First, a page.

Frankie nods and gets up on her feet. She doesn’t even kiss Kennedy goodbye. They’ve done plenty of that a couple of minutes ago. The dancer grabs her clothes and leaves the room after waving one last time. The road to her hotel room seems longer than usual. It’s one floor higher, but it might have been ten. The key card jams three times before the door opens. After that, her body drops on the perfectly made bed. It feels cold. Kennedy’s bed was a lot warmer. She turns on her back and stares at the ceiling.

Noor calls her twenty minutes later. But she declines the call. Noor calls her again. She lets it ring until the sound fades out again. She cannot be lying next to that gorgeous person in bed right now. She’d feel gross about it.

You’re gay?”


“You don’t seem gay.”

Frankie sighs and concentrates on the reasons why she shouldn’t obviously roll her eyes over that comment. She also concentrates on not punching the guy in the face. Could there be a more stereotypical conversation?

“Oh, I’m sorry, I forgot my rainbow shirt at home, together with my unicorn hat,” she apologizes with a frustrated sigh.

The guy works at the radio studio they just performed at. He looks like the poster child for an overweight, antisocial computer geek. Luckily, Frankie has met a lot of geeks: they were all awesome and funny. He’s not. The incredible media-trained Noor was amazing during her live performance, but then again, Frankie always thinks she’s amazing. Now she’s waiting for her.

“Do you actually have a rainbow shirt?” the guy wonders after a moment of silence.

For a second, Frankie considers answering yes. It’d be a lie, but she’s dying to see his face. Noor is talking to David and the producer of the show in a distance. They seem occupied with the detailed review of the event. As a dancer, Frankie is left standing aside, waiting with a bag over her shoulder, while Kennedy is peeing in the nearest bathroom. And then this guy came along.

“I mean,” the guy with green eyes and dark hair, elaborates, “you don’t seem butch or anything.”

That’s it. The shit has hit the fan and Frankie’s level of tolerance reaches its highest level.

“Do you know why they randomly call us butch?” she asks, mysteriously calm and pissed off at the same time. “Do you know why we are considered handy or manly or independent? It’s because when a girl falls in love with a girl, we don’t run to some random guy to help us put up shelfs or take out the trash. We feel perfectly capable of doing things ourselves. We don’t pout or offer sex to make the other one do something for us.”

She hesitates for a while, because somewhere in that last sentence, she recognizes familiar behavior.

“Well, maybe we do, but not so we won’t have to get our hands dirty. You know what? I like putting things together. I am good at it. You see this body? I build it. I went to the gym and gained some muscles so I’d never ever have to ask someone for help. Not a girl, not a guy. And boys like you feel utterly, utterly threatened the second we realize what we’re capable of. And that is your problem, not ours.”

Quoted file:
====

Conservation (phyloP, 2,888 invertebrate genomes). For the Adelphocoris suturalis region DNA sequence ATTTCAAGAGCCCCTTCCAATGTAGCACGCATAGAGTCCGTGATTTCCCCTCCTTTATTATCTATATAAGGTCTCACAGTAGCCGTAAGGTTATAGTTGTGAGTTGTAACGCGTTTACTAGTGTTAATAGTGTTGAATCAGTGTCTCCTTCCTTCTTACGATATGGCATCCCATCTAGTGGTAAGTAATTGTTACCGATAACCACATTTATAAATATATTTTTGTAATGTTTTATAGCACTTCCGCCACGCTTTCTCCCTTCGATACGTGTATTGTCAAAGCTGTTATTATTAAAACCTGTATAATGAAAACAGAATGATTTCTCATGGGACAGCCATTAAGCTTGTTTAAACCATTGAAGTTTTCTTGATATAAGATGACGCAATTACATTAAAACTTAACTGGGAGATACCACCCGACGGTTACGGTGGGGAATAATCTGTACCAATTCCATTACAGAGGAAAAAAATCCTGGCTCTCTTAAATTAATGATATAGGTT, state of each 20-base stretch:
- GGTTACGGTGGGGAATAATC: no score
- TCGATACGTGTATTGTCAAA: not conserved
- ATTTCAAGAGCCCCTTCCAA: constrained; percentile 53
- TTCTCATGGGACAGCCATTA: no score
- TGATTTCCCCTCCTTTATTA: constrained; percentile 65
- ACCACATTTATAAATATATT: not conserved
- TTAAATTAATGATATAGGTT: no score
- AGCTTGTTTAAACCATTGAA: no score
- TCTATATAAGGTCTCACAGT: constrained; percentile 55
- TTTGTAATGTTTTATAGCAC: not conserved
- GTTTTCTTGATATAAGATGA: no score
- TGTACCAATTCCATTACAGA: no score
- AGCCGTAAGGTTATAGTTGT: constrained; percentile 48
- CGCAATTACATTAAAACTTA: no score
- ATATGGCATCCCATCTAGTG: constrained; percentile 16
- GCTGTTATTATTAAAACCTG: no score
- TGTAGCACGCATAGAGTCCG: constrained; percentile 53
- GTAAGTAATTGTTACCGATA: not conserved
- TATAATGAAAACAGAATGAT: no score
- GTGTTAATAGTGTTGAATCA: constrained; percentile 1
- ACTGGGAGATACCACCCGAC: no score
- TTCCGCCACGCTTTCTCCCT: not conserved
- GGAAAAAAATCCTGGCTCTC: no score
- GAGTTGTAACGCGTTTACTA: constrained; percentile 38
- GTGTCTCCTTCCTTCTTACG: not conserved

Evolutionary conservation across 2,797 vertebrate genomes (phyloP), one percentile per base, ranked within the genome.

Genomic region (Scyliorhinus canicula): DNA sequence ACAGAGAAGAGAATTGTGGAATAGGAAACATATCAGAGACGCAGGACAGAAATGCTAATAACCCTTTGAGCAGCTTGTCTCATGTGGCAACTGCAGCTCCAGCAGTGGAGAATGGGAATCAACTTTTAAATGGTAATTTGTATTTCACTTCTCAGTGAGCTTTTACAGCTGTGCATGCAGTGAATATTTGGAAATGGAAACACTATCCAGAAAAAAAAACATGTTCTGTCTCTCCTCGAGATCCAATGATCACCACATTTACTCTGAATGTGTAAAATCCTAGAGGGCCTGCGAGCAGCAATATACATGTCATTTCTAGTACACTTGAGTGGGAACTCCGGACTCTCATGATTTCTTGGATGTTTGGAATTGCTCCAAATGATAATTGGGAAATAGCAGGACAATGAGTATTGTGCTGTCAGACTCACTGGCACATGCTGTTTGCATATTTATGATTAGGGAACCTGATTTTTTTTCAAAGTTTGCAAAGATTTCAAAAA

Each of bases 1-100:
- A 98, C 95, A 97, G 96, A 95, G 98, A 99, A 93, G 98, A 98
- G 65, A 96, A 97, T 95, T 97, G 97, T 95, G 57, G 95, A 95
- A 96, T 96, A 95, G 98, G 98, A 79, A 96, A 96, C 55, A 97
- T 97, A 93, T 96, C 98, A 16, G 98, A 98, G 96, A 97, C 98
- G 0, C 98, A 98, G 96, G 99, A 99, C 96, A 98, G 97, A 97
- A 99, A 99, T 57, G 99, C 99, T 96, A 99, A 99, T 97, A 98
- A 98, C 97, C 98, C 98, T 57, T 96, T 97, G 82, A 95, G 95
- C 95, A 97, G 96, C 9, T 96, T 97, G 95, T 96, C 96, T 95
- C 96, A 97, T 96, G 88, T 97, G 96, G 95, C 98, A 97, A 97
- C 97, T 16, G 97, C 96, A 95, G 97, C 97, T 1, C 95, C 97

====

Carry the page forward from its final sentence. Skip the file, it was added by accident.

The guy holds up his arms in defense after he turned red the second her first phrase reached his ears.

“Ho — ho! Relax. Gee — why do you hate men?”

All Frankie can do is smirk and shake her head with disbelief. So suddenly, she’s a man-ophobe?

“Such a stereotypical thing to say. All the lesbians hate men,” she scoffs while twitching her nose. “That’s ridiculous. Everyone hates men.”

The guy shakes his head, obviously annoyed by her spot-on rambling, and scoffs in a way that makes her heartbeat go faster and faster.

“You are all the same. You should just try and be normal, you know?” he smirks.

“There’s nothing fun about being normal. How can someone stand out by being normal? I won’t sit straight when people tell me to, I’ll sit as gay as I want to. I won’t cheer the place up, I’ll queer it up. I won’t ever have a boyfriend because I’ll be too busy stealing girlfriends. And we don’t get things straight … we get things lesbian as hell. And people love that. So you can go straight to hell, I’ll go gay.”

Noor is watching the scene and is impressed. Clearly, Frankie is drawing attention, though she doesn’t seem to notice it. Kennedy is exiting the bathroom when she runs into the spectacle. A calm hand on Frankie’s shoulder seems to snap her out of her fury. She has that effect on the dancer. Though they are playful friends with benefits, their characters match and Kennedy seems to work wonders around Frankie whenever she’s annoyed or angry. It doesn’t happen often, at least it didn’t in the past. But now there’s this busy touring schedule, there’s the amount of weird feelings for Noor she cannot act on — not ever. And it’s driving her insane. It’s like a little bacteria has nested itself in her body and it’s slowly starting to spread. It became a virus. It’s taken total control of her heart, of her mind, of her reason. Kennedy is a nice getaway from that, a temporary painkiller.

“So, you’re gay?” Kennedy teasingly whispers in her ear after the guy ran off so fast that he nearly tripped down the hallway.

It makes Frankie smirk, while she’s starting to realize what an asshole she’s been.

“Yes, I’m a lesbian,” she spills the beans confidently. “But don’t worry: I’m only attracted to pretty girls.”

She walks away toward the front door and leaves her favorite dancer standing with her mouth agape. Did that little brat just insult her? She turns her head to look at her boos, Noor, and learns that the singer witnessed everything. Frankie’s long gone by now, but Noor can’t seem to stop staring at the doorway she walked through. Kennedy sighs and for a second, she might get the wrong idea. After that, she tells herself she’s crazy.